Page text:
Waste of space

I'm the world's biggest cheapskate: I hate wast­ing anything, even the smallest bit of space on a blank CD. And throwing away a perfectly good late-20th-century printer?

I wouldn't dream of it. My never-ending quest for ways to save a few bucks led me to the following tips, tools and timesavers.

The Hassle: I have a huge collection of videos and images and want to burn some of them to CD to share with a friend. I can never seem to fill the discs to the maximum capacity. Any ideas?

The Fix: I was in the same boat, with videos ranging from small 8MB files to some that approach 300MB. When quickly burning a single CD, I would drag-and-drop files on to Nero's explorer window and watch the sliding bar stay under the 700MB limit.

Roxio's Easy Media Creator works in a similar fashion. But if I wanted to burn a large number of files that collectively exceed the size of one CD, I had to remove files from the list manually for the best fit.

I've found a better way to fill them up. It's a cool, free utility that examines all the files I've chosen to burn and figures out how to make the most of each CD or DVD. Get SizeMe at http://lars.werner.no/wordpress/?page_id=2 or from the Cover DVD of the July 2006 issue of PC World.

To use the pro­gram, click "Scan new directory" in the right-hand panel and select the files you want to burn. The program then creates little CD icons in the middle panel. Drag-and-drop those icons on to your burning software. If you're using XP to burn CDs, first create a folder in Windows Explorer, drag-and-drop the SizeMe CD icon into the folder, then burn as usual by dragging files on to your CD-ROM drive icon.

I have a more intuitive tool for burning big files on to CDs. Picasa 2.0 (www.picasa.com or off the Cover DVD of the July 2006 issue of PC World), Google's free image-management software, has a great little backup feature. It's easy to use, can burn to a CD, a DVD, or an external drive, and it fills up each disc automatically. From Picasa's Tools menu, choose Backup Picture-New Set. You'll be asked which type of backup media you want to use. Choose a name for your set, the backup type and the file extensions to include; click Create, then Burn.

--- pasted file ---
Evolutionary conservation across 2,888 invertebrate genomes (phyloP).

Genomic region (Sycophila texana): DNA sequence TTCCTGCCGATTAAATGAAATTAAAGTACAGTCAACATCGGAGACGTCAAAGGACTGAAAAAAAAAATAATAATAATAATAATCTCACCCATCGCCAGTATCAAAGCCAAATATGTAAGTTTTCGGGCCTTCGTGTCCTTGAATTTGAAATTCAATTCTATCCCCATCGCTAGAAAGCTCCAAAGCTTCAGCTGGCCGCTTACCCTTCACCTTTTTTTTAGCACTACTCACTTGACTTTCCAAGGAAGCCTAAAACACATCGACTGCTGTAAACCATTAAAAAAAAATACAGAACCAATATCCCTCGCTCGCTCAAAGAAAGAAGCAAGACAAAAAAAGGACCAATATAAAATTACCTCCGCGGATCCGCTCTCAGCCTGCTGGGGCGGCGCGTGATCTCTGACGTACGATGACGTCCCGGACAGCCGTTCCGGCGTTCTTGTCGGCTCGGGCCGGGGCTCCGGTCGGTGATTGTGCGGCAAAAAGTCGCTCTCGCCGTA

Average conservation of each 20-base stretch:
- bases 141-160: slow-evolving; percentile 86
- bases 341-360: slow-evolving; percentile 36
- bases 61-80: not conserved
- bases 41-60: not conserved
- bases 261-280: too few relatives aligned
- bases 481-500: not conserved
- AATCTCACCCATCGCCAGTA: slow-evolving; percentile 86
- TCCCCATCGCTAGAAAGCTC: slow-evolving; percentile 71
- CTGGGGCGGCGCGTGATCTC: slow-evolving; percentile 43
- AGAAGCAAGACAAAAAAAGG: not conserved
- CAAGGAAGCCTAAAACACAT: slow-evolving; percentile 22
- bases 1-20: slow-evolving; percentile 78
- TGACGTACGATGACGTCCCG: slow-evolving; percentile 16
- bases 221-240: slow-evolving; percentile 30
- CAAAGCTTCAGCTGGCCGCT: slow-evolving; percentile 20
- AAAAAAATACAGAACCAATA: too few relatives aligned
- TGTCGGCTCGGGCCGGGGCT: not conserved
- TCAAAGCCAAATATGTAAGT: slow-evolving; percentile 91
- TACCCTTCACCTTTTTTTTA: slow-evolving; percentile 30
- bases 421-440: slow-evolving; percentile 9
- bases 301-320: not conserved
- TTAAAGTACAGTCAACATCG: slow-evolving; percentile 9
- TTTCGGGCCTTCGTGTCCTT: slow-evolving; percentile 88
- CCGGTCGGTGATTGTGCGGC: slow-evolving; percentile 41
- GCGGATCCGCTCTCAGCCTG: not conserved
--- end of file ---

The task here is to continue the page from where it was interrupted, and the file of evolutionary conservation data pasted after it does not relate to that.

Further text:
The Hassle: My laptop has a Wi-Fi card but the wireless con­nection is often flaky. When I lose con­nectivity moment­arily, I get a pop-up from the system tray that says "Wireless Network Connection is not connected".

The Fix: Windows is doing its job too diligently. Use the free TweakUI, which is included as one of Microsoft's PowerToys - go to www.microsoft.com and search for Power Toys - to fix the hassle. From TweakUI's taskbar and Start menu item, uncheck Enable balloon tips - you won't get the alert any more.

The Hassle: My nine-year-old laser printer often jams. It seems the rollers aren't gripping the paper. Should I upgrade?

The Fix: Upgrade? Ha! My laser printer isn't as old as yours, but its rubber rollers used to be as smooth as I'm guessing yours are. I sprayed the rollers on my printer - and fax machine - with a Rubber Roller Rejuvenator Can (see www.fixyourownprinter.com). Shipping costs take it up to $US22, but my equipment's got a grip again.

Free taskbar replacement

I'm using the free version of ObjectDock (www.stardock.com/products/objectdock or off the Cover DVD of the July 2006 issue of PC World) to give my desktop a little pizzazz and to make reaching my favourite apps and tools easier. It's Mac-style, with animated buttons and icons (a picture is available here) - plus plenty more goodies are available on the ObjectDock site. Adding programs is simple: just drag-and-drop an icon from XP's Start menu. You can configure ObjectDock's size and location and kill some time trying out assorted skins.

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Steve Bass

PC World
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